La Vecchia Signora has been left widowed. The sad death of Gianni Agnelli not only saw Juventus lose their Honorary President but also their No 1 fan. Aged 81, Agnelli revealed last May that he was suffering with prostate cancer and on January 24, 2003, his Bianconeri heart finally stopped beating.
Giovanni Agnelli, more commonly known as Gianni to distinguish him from his grandfather, was born on March 12, 1921 in Turin. He would go on to become one of the most powerful and successful businessmen in Italy after taking control of FIAT in 1966. But Agnelli also had a sporting passion for Formula One, yachting and, in particular, Juventus.
His love affair with the Turin giants started when he was still in short trousers. His father Edoardo was handed the Presidency in 1923 when Gianni was just two. Within 24 months Juventus won only their second-ever Scudetto. Gianni became a member of the board at 15 following the death of his father and was appointed as President himself in 1947.
But after two more League titles, Gianni decided to step down in 1953 to concentrate on other areas of his life. But ‘l’Avvocato’ - The Lawyer, as he was affectionately known in Italy - remained a part of the club. Despite the Presidency passing on to firstly his brother Umberto, then Vittore Catella, Giampiero Boniperti and currently Vittorio Chiusano, Agnelli was still the father figure. “He was decisive in making Juventus one of the best and biggest clubs in the world,” stated Italian Football Federation chief Franco Carraro. “But all of football will shed a tear for the death of Agnelli who has been so important in the history of this sport.”
National boss Giovanni Trapattoni, who led Juventus to one of their most successful eras ever in the 1980s, said: “I had a close bond with him and in many ways I owe him everything. He was an educated man who had great respect and elegance. But he also had great football knowledge.”
Agnelli’s hunger for the sport was immense. Every year in mid-August, Juventus would turn up to Villar Perosa and play an exhibition match where Agnelli could have a close look at the new signings. He would often turn up at the training ground and was famous for his early morning phone calls to staff and players. But Agnelli will also be remembered for his wit and baptism of footballers.
Polish ace Zibi Boniek became known as ‘bello di notte’ - beautiful at night - for his ability to shine in evening games. It was also Agnelli who likened Del Piero to Pinturicchio, the student to master painter Caravaggio - the name he gave to then teammate Roberto Baggio. “I shall always be proud to hold the name Pinturicchio,” said a clearly emotional Del Piero. “Agnelli had a wonderful ability to judge performances and characters because he knew football so well.”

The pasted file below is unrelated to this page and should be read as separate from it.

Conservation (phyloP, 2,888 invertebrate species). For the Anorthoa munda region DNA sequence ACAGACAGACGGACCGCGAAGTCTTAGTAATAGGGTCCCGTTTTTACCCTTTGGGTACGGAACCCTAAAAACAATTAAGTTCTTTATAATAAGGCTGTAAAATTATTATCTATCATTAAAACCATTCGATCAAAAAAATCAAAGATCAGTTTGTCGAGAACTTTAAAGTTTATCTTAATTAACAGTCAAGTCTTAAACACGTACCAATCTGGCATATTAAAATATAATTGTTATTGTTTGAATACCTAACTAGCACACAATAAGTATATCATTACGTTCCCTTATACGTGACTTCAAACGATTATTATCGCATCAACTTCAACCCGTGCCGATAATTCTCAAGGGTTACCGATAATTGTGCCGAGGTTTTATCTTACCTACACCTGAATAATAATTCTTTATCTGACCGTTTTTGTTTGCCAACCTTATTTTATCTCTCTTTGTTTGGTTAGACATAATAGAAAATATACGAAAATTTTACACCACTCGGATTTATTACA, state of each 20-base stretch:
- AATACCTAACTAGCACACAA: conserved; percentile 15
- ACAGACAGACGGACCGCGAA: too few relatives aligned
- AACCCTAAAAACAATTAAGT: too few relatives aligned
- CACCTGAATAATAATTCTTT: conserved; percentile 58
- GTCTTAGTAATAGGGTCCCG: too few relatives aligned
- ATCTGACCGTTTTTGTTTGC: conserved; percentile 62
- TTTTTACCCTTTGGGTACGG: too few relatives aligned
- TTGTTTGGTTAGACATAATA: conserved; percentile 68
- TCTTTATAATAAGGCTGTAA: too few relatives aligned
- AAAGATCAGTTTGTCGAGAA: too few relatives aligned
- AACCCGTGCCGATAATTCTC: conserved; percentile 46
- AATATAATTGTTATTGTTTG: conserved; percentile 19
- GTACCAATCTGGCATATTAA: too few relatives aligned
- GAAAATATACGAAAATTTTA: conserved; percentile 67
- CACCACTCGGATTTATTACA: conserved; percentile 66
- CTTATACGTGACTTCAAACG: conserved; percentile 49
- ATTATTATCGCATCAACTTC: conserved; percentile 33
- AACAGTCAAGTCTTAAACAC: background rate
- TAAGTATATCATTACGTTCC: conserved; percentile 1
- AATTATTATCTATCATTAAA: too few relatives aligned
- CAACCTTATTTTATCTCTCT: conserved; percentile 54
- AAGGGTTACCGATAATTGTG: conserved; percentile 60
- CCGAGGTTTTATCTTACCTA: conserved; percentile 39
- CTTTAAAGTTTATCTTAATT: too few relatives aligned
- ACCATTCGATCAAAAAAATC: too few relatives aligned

His love for great football was mirrored by his passion for the No 10. Agnelli proved a key figure in the 1982 capture of Michel Platini when he had to convince then President Boniperti to sign the player. “Platini was brought for a crust of bread, he simply added the pate,” Agnelli famously commented. On the day of the Frenchman’s departure in 1987, he stated: “A sad day has arrived. Another piece of life has passed. Platini will be remembered as one of the true greats of Juventus.” Words of affection that were shared by the player himself. “A part of my life has gone,” said Platini after hearing the news of Agnelli’s death. “I had an unforgettable relationship with him. He gave me so much and taught me to respect life. A great man is no longer with us.”
Juventus’ last present to Agnelli came in May when they lifted the title on the final day of the season. It was their 26th - just four short of the requirement needed before the Bianconeri jersey could add another star to the two already visible. “He often talked to me about one day seeing Juventus earn their third star,” said current boss Marcello Lippi. “I don’t know who will lead this club to that achievement but I’m sure Agnelli will be watching from above.”
Juventus dedicated their Week 18 victory over Piacenza to the memory of Gianni Agnelli. “This win is for l’Avvocato,” said boss Marcello Lippi. “Juventus played an excellent first 45 minutes which coincided with Agnelli’s habit of only watching the first half of our games before leaving the stadium.”
Before the tie, President Vittorio Chiusano placed a Juventus shirt on the seat that Agnelli occupied as the fans unveiled two giant banners. One read: ‘Grazie Avvocato,’ the other: ‘Ciao Presidente.’
The Bianconeri won the game 2-0 thanks to goals from Pavel Nedved and a stunning Alessandro Del Piero effort which would have delighted the now departed club legend. “We wanted to give him a special message and I hope that we did it,” stated the emotional No 10. “I’ll miss him but I’m sure he will continue to watch us from above.”
This article was taken from the March 2003 edition of Calcio Italia Magazine.
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